May 6, 2011

Movies: Thor



I am a big Marvel fan. I am fully aware that most of what the studio produces right now is utter crap, but it's still a huge part of my childhood, and I will probably love these characters till the day I die. Also, ever since they acquired the rights to some of their franchises and started making their own movies, Marvel has done an amazing job at creating comic book adaptation of a level usually vastly superior to anything else on the subject.

That said, I have never read a single issue of Thor, and have only basic knowledge of who the character is and what he's about, so I went to watch this movie with no comic book preconceptions. That also means I have no idea how true it is to the original, although I don't suspect it's too close to it.

Thor is not a typical comic book movie. Unlike most other superhero flicks where the good guy is some form of altered human, Thor's origins are otherworldly. He is, quite literally, the god of thunder, hailing from Asgard - a place of wonderful megalomania where technology and magic combine to produce a people that seemingly hasn't evolved morally since Norse Mythology times, and somehow hasn't invented any means of transportation that isn't a world-destroying space blaster that propels the user throughout the cosmic chasm or a horse...

After showing us how mighty Odin's (Anthony Hopkins) ancient armies were and how thoroughly they raped the collective Frost Giants' ass, the movie schwooms forward to present time, where Odin's older son Thor (Chris Hemsworth) is a monstrous frat-looking douchebag who - in a less adolescent friendly movie - would spend his life drinking, whoring and fighting, but in a Marvel offering does only the last bit. He is apparently very good at it, but little else, which of course makes him seek battles like a junkie. In the end this causes actual damage (one might say almost political) and Odin gets furious, strips him of his powers and casts him down to Earth, throwing his all powerful hammer Mjollnir which has all the fallen god's might trapped within after him, making sure that only one worthy of it can wield it.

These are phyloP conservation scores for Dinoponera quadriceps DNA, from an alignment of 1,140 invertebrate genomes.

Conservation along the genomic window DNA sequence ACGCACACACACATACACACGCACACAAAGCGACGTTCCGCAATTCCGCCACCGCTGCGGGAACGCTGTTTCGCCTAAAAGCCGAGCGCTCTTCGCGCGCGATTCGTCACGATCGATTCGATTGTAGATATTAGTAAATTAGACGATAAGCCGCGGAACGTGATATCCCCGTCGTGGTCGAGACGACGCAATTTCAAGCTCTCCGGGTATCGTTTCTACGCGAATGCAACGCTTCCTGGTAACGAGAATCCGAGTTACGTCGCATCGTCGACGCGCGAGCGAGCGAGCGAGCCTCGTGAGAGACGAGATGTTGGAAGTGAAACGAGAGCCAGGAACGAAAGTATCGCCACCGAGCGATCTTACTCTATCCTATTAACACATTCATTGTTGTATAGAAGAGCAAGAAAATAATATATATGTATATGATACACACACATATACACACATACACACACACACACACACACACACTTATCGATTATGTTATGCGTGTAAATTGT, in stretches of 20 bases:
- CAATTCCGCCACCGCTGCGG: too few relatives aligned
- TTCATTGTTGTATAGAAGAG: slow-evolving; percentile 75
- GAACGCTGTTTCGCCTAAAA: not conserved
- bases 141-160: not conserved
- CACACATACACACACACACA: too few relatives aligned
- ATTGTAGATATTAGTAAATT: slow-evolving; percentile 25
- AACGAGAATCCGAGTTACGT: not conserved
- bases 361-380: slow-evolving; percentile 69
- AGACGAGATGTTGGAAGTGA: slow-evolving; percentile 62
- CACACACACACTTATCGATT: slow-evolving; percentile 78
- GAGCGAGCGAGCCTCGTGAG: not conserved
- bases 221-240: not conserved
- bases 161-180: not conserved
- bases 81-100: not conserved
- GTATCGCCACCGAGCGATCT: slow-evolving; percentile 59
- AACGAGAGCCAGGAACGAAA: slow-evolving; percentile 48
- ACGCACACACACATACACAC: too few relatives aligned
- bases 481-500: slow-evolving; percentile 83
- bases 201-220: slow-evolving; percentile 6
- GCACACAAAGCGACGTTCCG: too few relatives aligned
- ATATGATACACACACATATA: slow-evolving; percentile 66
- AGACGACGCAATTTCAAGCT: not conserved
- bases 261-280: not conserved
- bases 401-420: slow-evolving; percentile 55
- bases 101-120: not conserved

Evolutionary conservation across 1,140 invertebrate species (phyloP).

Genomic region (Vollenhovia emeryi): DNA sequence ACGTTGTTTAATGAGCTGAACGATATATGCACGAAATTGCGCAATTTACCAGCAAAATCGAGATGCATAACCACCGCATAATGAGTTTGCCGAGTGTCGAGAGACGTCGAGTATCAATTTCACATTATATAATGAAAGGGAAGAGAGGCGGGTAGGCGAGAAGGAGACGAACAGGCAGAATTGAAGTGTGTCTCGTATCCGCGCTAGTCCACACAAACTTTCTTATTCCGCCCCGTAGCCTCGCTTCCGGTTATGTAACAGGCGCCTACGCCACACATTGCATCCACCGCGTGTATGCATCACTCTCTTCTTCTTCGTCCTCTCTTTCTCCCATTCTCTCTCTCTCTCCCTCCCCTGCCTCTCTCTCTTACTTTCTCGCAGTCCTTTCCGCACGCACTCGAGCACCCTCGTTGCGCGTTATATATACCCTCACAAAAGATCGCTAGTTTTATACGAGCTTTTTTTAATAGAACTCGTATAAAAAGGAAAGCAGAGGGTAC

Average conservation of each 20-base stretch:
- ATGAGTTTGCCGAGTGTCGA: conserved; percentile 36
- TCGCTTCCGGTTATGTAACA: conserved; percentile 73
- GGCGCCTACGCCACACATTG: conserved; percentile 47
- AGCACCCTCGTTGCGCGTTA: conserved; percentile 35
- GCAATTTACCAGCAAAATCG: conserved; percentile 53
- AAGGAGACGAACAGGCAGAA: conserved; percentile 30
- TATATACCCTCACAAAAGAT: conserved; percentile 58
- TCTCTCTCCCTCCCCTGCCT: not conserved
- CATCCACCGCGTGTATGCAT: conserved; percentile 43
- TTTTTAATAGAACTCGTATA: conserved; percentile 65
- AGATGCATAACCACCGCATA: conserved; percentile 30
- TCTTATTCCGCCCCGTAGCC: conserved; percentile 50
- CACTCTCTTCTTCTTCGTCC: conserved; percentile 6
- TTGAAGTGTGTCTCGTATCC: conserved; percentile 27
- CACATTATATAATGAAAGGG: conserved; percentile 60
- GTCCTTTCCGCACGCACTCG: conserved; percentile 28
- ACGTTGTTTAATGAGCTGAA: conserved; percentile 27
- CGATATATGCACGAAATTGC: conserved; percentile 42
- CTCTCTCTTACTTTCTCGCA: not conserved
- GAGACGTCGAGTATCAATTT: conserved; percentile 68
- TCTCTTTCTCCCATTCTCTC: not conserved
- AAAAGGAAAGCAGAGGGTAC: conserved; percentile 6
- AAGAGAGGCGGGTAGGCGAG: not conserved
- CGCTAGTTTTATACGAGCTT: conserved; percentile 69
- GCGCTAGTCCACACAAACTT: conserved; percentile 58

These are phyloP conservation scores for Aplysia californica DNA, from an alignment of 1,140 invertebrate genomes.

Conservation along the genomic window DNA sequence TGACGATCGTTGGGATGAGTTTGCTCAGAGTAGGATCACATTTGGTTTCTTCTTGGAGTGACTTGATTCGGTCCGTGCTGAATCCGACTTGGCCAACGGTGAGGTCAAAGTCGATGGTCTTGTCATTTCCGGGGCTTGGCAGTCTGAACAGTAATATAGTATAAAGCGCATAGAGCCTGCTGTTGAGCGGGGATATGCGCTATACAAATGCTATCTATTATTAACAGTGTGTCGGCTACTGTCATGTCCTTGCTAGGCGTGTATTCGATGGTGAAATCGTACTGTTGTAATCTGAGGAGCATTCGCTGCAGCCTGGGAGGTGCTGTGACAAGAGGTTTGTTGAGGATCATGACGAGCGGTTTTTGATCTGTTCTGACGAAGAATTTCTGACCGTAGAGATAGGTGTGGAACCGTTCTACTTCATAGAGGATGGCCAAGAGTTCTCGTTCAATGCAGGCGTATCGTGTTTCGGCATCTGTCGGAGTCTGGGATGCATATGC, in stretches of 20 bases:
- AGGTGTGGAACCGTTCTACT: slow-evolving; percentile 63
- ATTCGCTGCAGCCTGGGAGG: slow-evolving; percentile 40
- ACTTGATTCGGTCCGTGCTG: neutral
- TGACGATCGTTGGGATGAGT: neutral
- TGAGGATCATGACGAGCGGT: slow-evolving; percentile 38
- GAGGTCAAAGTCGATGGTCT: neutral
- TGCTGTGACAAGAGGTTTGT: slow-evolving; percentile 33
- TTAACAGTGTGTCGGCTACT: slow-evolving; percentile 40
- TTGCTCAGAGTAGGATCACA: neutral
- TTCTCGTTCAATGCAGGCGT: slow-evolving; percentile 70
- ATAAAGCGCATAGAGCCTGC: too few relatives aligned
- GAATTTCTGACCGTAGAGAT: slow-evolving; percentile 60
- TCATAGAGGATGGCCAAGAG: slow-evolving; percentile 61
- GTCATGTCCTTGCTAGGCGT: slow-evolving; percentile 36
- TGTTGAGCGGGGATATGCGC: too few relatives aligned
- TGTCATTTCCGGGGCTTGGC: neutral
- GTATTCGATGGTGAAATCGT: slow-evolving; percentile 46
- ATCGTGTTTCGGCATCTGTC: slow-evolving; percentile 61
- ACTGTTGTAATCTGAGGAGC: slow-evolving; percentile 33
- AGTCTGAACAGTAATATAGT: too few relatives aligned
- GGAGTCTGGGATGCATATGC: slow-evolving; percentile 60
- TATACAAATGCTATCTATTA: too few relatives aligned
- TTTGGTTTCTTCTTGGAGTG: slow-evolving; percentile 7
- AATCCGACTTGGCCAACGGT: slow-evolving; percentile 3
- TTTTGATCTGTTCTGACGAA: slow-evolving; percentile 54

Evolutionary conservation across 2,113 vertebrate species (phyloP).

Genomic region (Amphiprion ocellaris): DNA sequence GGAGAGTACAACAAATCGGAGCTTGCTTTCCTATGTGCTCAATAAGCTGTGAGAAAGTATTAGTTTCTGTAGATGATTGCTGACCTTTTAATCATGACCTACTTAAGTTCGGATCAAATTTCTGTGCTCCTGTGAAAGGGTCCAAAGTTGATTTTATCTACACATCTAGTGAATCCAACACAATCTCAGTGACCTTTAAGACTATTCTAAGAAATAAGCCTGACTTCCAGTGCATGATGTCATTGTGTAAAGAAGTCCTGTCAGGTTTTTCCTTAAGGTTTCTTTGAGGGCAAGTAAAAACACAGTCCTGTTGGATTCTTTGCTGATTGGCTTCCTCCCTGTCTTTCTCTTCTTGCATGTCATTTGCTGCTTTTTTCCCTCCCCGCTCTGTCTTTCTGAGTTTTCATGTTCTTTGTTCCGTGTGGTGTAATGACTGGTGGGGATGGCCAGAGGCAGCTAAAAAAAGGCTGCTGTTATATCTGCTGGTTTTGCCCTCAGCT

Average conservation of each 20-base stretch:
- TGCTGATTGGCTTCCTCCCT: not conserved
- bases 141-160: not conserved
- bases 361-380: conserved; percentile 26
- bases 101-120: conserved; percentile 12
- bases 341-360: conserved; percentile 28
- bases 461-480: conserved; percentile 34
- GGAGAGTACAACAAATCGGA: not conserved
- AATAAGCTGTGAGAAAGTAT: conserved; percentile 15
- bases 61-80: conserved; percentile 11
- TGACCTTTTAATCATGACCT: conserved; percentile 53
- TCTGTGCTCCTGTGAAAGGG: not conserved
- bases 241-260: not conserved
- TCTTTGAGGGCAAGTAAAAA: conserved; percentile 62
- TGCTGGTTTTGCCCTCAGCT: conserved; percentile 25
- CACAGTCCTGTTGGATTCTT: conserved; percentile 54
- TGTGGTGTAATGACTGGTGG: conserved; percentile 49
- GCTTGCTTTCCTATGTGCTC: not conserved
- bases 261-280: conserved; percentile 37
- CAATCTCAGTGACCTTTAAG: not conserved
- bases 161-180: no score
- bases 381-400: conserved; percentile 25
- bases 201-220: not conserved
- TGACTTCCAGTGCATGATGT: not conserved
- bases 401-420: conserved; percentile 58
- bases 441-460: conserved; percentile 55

Being a thoroughly unworthy but lucky douche, Thor happens to crash-land in front of a scientist's van - Jane Foster (Natalie Portman) who is studying a strange phenomenon which is actually the Asgardians' world-destroying space blaster. Through her he finds the value of compassion and self-sacrifice, thus becoming worthy enough just in time to kick some godly ass.

Thor is a first grade popcorn experience. It combines heart-breaking kitsch with tongue-in-cheek humor, and although it never reaches the quality of the first Iron Man, it is a far superior offering than the second one and definitely on the level of The Hulk. Half the time it feels more like a modern day He-Man reimagining than a comic book movie, what with the epic epicness of golden Asgard and its mighty inhabitants - but it still ties nicely to the whole modern Marvel mythos.

The plot is nothing original, and actually doesn't quite manage to convey Thor's evolution properly at all - he seems to just flip at some point - but it is not offensively dumb either, and is a solid summer(ish) entertainment without making the label sound like an excuse. Chris Hemsworth's role is lovable and doesn't take itself entirely seriously, which in this case is a huge plus, especially considering the actor looks like a total Norse bro and could easily become very offensive to all the five senses. Instead he is utterly disarming and has a few moments of actually decent comedy.

In fact, the acting might combined within the cast is quite formidable. Anthony Hopkins is the perfect Odin and doesn't seem absurd or embarrassed in the role. Natalie Portman's Jane is a lot more furtive and awkward character than one would expect from a Norse god's love interest, while Thor's semi-evil semi-brother Loki is a wonderful performance by Tom Hiddleston who, I admit, I'd never heard of in my life before. The cast also sports lovely geek-favorites like Rome's Ray Stevenson, Nick and Norah's Infinite Playlist's Kat Dennings and Stellan Skarsgard in a role that literally every actor in his age range could have played just as easily.

The special effects are quite grand, as can be expected in a blockbuster about gods, and they look really, really good, although the 3D is mostly unnoticeable. The action is borderline chaotic, but not enough to start twisting your enjoyment's wrist, and the soundtrack is Epic Comic Book Movie crap that is hard to listen to without cringing a little from the blandness of it, but is still mostly ok.

In the end, Thor is a good, solid entertainment. It doesn't inspire wowness, but for what it's trying to be, it is really successful. And yes, it might not be in sync with the comic books. I suspect the differences are infuriating to actual fans. My perfectly sincere condolences to them, because they have been robbed of some real quality time. To all the rest of you I suggest you give it a go. It's more or less the best brainless fun I've had in a movie theater this year.

7/10

1 comment: